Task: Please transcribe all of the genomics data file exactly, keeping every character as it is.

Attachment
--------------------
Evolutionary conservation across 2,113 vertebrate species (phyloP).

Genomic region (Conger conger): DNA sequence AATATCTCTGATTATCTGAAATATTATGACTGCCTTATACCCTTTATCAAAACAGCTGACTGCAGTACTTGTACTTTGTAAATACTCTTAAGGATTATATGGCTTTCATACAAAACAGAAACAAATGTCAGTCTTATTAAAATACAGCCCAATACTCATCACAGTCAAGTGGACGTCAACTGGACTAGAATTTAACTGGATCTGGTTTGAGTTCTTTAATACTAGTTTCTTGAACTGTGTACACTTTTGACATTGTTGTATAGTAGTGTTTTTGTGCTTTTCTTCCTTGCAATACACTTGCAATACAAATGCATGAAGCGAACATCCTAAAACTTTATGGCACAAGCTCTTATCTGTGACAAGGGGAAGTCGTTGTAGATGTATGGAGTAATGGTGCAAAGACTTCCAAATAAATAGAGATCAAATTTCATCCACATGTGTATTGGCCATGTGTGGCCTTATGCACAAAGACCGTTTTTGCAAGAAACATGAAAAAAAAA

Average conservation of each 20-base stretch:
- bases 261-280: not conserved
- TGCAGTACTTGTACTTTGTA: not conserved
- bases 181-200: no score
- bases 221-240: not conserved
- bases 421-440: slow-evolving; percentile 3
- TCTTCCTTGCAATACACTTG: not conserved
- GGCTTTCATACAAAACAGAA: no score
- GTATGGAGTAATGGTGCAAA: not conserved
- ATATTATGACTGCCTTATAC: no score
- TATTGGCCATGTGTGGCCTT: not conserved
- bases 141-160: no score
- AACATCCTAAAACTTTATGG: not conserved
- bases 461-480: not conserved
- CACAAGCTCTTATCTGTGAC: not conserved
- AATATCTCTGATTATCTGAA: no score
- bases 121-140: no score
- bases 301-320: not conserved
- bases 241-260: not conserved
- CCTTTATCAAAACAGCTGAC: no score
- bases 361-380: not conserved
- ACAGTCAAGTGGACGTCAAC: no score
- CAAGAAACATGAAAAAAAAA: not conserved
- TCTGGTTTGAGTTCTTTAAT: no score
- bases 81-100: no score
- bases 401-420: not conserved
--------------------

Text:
Evolutionary conservation across 2,113 vertebrate species (phyloP).

Genomic region (Conger conger): DNA sequence AATATCTCTGATTATCTGAAATATTATGACTGCCTTATACCCTTTATCAAAACAGCTGACTGCAGTACTTGTACTTTGTAAATACTCTTAAGGATTATATGGCTTTCATACAAAACAGAAACAAATGTCAGTCTTATTAAAATACAGCCCAATACTCATCACAGTCAAGTGGACGTCAACTGGACTAGAATTTAACTGGATCTGGTTTGAGTTCTTTAATACTAGTTTCTTGAACTGTGTACACTTTTGACATTGTTGTATAGTAGTGTTTTTGTGCTTTTCTTCCTTGCAATACACTTGCAATACAAATGCATGAAGCGAACATCCTAAAACTTTATGGCACAAGCTCTTATCTGTGACAAGGGGAAGTCGTTGTAGATGTATGGAGTAATGGTGCAAAGACTTCCAAATAAATAGAGATCAAATTTCATCCACATGTGTATTGGCCATGTGTGGCCTTATGCACAAAGACCGTTTTTGCAAGAAACATGAAAAAAAAA

Average conservation of each 20-base stretch:
- bases 261-280: not conserved
- TGCAGTACTTGTACTTTGTA: not conserved
- bases 181-200: no score
- bases 221-240: not conserved
- bases 421-440: slow-evolving; percentile 3
- TCTTCCTTGCAATACACTTG: not conserved
- GGCTTTCATACAAAACAGAA: no score
- GTATGGAGTAATGGTGCAAA: not conserved
- ATATTATGACTGCCTTATAC: no score
- TATTGGCCATGTGTGGCCTT: not conserved
- bases 141-160: no score
- AACATCCTAAAACTTTATGG: not conserved
- bases 461-480: not conserved
- CACAAGCTCTTATCTGTGAC: not conserved
- AATATCTCTGATTATCTGAA: no score
- bases 121-140: no score
- bases 301-320: not conserved
- bases 241-260: not conserved
- CCTTTATCAAAACAGCTGAC: no score
- bases 361-380: not conserved
- ACAGTCAAGTGGACGTCAAC: no score
- CAAGAAACATGAAAAAAAAA: not conserved
- TCTGGTTTGAGTTCTTTAAT: no score
- bases 81-100: no score
- bases 401-420: not conserved